Here's how long your favorite team will be on the clock during this year's virtual draft
The 2020 NFL Draft will take place April 23-25 and while this draft will be unique for its format, one thing hasn't changed — the time teams will have to make their picks when they are on the clock.
The ongoing coronavirus (COVID-19) pandemic resulted in the NFL canceling its plans to have the draft in Las Vegas and instead will proceed with a virtual draft with all teams and prospects adhering to proper social distancing guidelines. ABC, ESPN, and NFL Network are partnering together for a singular broadcast presentation of the draft, which also will be streamed live across their digital properties. The draft broadcast also will serve as a three-day virtual fundraiser benefitting six charities that are battling the spread of COVID-19 and delivering relief to millions in need. Joint coverage of the first round will start at 8 p.m. ET on Thursday.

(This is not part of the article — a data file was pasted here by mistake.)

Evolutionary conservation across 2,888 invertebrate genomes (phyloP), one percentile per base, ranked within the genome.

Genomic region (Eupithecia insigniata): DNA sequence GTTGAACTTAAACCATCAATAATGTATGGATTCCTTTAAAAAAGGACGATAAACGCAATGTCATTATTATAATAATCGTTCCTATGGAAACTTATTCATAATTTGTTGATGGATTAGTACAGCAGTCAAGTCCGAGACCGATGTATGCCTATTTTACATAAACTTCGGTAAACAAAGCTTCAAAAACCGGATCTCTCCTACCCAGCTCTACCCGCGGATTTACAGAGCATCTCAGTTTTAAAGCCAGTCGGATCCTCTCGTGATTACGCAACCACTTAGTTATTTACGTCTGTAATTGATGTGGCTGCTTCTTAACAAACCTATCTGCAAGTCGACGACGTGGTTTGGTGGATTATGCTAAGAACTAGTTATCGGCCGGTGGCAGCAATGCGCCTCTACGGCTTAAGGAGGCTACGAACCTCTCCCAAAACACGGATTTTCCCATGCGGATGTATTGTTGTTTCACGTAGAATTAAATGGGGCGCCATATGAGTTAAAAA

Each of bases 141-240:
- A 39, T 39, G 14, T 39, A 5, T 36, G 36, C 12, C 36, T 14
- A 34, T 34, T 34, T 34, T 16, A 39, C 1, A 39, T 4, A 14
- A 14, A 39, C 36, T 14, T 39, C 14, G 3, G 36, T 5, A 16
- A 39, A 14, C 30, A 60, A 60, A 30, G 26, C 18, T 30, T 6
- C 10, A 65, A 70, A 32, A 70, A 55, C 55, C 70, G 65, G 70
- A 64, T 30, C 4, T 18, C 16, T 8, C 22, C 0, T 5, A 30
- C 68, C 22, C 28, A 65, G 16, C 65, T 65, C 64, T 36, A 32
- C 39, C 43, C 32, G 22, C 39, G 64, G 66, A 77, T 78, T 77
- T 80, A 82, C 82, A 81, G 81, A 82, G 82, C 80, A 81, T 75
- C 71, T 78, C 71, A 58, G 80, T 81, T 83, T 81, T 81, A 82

As for the draft itself, 255 picks will be made over seven rounds from Thursday-Saturday. Even with the unusual circumstances surrounding this year's draft, the amount of time each team will have when they go on the clock to make their pick has not changed.
- Round 1: 10 minutes per selection
- Round 2: 7 minutes per selection
- Rounds 3-6, including compensatory picks: 5 minutes per selection
- Round 7, including compensatory picks: 4 minutes per selection
The NFL has said the clock will be paused should a team experience a technical glitch. A test draft took place on Monday in which teams participated in a two-round practice session. There were some sessions with the trial run, but the hope is that everything will run smoothly and according to plan when the real thing starts on Thursday night.
As this will be a new experience for everyone, it will be interesting to see if the change in the format results in a decrease or increase in trades during the draft, especially since the time allotted for each team to make a pick hasn't changed. Then again, Cincinnati has been on the clock since late December so the Bengals shouldn't need their full 10 minutes when commissioner Roger Goodell signals the start of the draft on Thursday night.